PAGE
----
There are two major types of chamber cooling systems, expendable refrigerants and mechanically cooled.
Expendable refrigerants are liquid/gases that can be injected directly into the space being cooled or into heat
exchangers, similar to mechanical systems. As the liquid enters the chamber (directly or through a fin coil) it
absorbs heat and flashes to a gas. The gas is then vented out of the chamber and should be ducted outdoors.
The two most popular refrigerants are liquid nitrogen (LN2) and liquid carbon dioxide (CO2). Cryogenic
temperatures down to - 184˚C can be achieved with LN2. CO2 on the other hand can only achieve
temperature down to -68˚C. Both of these gases are environmental safe and
can be vented to the atmosphere. Note: it is imperative that the gases be vented
outdoors. These gases displace oxygen and asphyxia can occur if the chamber is not
Mechanically-cooled refrigeration systems are fundamentally the same as those used
in home refrigerators. They utilize a compressor and circulate a refrigerant around a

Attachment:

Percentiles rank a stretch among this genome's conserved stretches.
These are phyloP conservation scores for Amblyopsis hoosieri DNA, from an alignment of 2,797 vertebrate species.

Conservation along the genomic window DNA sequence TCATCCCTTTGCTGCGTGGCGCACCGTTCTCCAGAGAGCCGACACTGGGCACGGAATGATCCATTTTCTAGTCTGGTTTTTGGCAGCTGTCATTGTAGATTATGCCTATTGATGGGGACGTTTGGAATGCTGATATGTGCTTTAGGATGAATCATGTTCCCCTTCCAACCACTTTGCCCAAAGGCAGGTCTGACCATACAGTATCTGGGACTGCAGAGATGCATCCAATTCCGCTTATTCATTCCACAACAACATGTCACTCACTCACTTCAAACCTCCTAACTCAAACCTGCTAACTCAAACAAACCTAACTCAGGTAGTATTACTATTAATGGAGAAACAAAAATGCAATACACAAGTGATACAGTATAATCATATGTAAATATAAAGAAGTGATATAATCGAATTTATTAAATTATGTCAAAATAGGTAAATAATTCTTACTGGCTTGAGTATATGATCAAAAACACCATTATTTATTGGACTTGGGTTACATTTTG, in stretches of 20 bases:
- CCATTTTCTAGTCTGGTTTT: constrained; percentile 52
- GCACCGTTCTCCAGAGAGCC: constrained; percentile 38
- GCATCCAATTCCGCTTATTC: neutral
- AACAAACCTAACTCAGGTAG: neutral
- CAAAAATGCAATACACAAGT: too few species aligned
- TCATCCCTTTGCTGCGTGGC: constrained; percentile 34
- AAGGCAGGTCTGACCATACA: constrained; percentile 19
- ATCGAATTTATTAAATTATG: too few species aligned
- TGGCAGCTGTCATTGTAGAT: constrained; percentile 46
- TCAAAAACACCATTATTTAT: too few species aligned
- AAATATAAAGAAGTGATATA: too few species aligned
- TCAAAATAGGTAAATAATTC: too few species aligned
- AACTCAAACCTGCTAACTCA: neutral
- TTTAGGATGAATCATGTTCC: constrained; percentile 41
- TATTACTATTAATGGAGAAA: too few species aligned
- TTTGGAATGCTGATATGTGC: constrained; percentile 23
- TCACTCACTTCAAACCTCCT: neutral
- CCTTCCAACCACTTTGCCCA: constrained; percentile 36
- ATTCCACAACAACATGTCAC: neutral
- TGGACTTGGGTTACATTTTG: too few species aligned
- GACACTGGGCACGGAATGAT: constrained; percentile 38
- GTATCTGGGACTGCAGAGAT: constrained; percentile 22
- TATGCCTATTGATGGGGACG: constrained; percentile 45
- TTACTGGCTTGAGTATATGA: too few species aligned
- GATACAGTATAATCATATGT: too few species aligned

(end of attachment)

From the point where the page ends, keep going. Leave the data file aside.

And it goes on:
closed loop system. The ultimate low temperature required by your testing
determines the type of refrigeration system needed.
Single-stage refrigeration systems typically can pull the temperature in the chamber down to - 34˚C.
Some manufacturers rate their single stage systems down to -40˚C. However, due to the refrigerant used
there is very little cooling capacity available at -40˚C and can be difficult to achieve. For continuous operation at
-40˚C and below most manufacturers recommend a cascade refrigeration system.
Cascade refrigeration systems have two separate refrigeration systems working to cool the chamber down to an
ultimate low of -73˚C and -85˚C on industrial freezer models. The first stage refrigeration system cools
and condenses the refrigerant in the second stage. The second stage refrigerant flows through an evaporator
located in the chamber which cools the air. These systems can become very complex depending on your